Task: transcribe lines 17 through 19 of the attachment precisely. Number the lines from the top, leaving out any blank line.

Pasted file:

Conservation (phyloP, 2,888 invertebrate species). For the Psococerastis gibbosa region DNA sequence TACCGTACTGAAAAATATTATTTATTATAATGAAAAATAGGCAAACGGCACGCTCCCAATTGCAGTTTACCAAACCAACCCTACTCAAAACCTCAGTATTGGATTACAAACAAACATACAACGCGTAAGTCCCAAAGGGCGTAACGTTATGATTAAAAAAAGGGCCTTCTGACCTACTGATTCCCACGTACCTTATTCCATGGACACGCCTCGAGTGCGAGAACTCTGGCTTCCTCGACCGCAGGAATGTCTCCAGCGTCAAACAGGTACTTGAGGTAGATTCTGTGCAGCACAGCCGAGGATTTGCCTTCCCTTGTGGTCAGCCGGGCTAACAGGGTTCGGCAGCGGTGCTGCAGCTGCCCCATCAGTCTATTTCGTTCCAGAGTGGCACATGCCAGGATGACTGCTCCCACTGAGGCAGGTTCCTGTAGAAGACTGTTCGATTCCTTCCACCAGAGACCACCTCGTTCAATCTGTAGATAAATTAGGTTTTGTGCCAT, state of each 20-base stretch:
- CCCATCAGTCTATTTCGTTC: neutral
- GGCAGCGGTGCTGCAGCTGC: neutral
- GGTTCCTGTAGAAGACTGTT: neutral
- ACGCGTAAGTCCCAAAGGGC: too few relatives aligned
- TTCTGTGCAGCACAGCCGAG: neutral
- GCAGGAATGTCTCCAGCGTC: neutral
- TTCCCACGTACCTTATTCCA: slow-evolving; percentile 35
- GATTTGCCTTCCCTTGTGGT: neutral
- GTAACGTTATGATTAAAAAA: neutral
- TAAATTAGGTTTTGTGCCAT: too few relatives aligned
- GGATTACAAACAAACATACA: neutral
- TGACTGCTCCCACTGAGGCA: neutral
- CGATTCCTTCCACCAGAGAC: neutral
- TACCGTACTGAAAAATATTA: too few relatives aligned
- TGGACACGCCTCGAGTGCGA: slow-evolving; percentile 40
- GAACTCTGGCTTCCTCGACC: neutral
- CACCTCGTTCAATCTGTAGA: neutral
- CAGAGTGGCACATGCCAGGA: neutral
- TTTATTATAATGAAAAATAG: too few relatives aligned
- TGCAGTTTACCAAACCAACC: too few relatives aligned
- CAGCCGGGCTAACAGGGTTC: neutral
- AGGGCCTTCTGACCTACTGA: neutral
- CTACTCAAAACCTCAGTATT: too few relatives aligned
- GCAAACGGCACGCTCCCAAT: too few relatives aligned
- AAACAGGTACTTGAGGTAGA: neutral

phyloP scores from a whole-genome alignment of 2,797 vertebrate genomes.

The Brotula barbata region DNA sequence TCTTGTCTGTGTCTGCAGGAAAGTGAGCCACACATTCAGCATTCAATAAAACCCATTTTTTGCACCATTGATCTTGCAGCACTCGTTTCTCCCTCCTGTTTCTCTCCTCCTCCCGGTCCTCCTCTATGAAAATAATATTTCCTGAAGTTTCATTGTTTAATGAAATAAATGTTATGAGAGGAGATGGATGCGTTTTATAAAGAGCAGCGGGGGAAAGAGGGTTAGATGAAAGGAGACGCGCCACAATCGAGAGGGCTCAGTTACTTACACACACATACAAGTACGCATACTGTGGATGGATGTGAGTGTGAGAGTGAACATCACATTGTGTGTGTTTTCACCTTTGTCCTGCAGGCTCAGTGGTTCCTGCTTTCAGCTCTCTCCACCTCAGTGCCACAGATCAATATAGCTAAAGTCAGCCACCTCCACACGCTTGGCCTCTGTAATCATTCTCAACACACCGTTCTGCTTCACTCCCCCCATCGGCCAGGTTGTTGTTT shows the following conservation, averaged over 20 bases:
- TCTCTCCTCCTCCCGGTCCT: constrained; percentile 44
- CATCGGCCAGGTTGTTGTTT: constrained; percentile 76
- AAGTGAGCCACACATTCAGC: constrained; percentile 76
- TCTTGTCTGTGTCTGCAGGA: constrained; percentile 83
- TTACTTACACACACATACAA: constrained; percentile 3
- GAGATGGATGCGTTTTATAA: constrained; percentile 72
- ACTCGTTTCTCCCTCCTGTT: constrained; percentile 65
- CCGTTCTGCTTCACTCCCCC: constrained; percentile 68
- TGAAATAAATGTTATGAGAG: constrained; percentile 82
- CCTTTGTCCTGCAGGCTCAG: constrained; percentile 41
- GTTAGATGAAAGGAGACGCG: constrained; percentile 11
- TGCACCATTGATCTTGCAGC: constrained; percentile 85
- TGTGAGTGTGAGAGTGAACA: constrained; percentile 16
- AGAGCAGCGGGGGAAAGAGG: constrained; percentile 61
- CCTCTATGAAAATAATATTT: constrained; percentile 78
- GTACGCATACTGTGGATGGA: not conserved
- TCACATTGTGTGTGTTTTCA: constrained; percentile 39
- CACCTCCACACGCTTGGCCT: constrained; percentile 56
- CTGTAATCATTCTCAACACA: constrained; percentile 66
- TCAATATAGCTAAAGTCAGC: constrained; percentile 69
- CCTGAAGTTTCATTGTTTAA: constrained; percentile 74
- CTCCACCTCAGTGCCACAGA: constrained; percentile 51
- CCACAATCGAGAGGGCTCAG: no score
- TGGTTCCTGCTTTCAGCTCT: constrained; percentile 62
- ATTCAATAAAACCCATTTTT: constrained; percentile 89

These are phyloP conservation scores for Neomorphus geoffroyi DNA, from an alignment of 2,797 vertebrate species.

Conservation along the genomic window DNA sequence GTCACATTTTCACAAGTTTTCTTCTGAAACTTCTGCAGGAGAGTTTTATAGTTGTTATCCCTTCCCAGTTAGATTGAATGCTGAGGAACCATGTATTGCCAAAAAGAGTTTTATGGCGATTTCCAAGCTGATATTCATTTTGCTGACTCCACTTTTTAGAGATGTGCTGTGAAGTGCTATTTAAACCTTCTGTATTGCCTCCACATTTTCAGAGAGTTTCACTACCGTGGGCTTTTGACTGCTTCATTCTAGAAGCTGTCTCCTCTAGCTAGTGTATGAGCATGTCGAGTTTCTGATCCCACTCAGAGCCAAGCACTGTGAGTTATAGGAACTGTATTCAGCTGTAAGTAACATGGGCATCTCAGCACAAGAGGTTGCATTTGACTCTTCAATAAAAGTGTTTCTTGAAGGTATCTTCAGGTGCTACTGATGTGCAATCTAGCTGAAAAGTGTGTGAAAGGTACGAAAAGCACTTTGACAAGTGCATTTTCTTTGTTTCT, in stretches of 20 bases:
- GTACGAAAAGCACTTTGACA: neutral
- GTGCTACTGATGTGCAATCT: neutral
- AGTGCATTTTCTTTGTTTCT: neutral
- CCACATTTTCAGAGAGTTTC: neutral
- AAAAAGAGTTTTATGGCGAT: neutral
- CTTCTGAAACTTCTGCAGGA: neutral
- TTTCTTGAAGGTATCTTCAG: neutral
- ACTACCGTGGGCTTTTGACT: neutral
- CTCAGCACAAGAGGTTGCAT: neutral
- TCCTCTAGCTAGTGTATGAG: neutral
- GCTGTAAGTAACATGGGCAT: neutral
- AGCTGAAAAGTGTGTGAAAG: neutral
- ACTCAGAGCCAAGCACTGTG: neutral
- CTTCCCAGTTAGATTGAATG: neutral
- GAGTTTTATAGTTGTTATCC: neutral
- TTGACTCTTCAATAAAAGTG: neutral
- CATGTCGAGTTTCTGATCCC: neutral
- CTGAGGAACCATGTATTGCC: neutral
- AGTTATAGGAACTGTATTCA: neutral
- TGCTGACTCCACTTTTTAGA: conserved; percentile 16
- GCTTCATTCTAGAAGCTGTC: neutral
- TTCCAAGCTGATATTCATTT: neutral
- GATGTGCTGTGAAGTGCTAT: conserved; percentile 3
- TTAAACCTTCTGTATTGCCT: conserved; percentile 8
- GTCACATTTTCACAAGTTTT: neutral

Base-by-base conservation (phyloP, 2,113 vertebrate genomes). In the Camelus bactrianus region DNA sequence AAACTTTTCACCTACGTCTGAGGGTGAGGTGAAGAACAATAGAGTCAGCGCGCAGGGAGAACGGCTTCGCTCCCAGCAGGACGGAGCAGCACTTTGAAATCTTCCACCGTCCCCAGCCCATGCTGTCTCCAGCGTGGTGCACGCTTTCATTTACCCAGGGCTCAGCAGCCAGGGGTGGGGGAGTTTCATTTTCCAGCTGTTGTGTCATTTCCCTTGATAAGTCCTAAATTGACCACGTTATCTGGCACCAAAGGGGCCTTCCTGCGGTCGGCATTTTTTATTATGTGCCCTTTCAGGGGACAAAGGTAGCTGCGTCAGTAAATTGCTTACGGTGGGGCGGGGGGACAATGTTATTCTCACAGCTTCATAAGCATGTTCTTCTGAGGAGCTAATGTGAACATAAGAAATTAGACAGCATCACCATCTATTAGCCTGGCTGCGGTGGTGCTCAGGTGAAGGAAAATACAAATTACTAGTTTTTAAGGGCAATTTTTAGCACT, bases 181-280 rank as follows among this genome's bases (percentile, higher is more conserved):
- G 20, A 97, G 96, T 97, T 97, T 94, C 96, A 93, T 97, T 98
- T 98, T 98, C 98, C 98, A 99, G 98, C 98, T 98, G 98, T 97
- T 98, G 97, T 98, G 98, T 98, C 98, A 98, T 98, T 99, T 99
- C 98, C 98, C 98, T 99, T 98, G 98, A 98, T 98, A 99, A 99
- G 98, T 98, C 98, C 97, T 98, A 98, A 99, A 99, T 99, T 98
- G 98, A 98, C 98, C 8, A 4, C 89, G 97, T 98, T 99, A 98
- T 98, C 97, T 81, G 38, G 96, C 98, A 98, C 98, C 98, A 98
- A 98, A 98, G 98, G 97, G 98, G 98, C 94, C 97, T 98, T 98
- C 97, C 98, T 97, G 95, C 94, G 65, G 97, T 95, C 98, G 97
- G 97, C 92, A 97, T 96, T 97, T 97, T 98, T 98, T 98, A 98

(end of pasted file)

- GAACTCTGGCTTCCTCGACC: neutral
- CACCTCGTTCAATCTGTAGA: neutral
- CAGAGTGGCACATGCCAGGA: neutral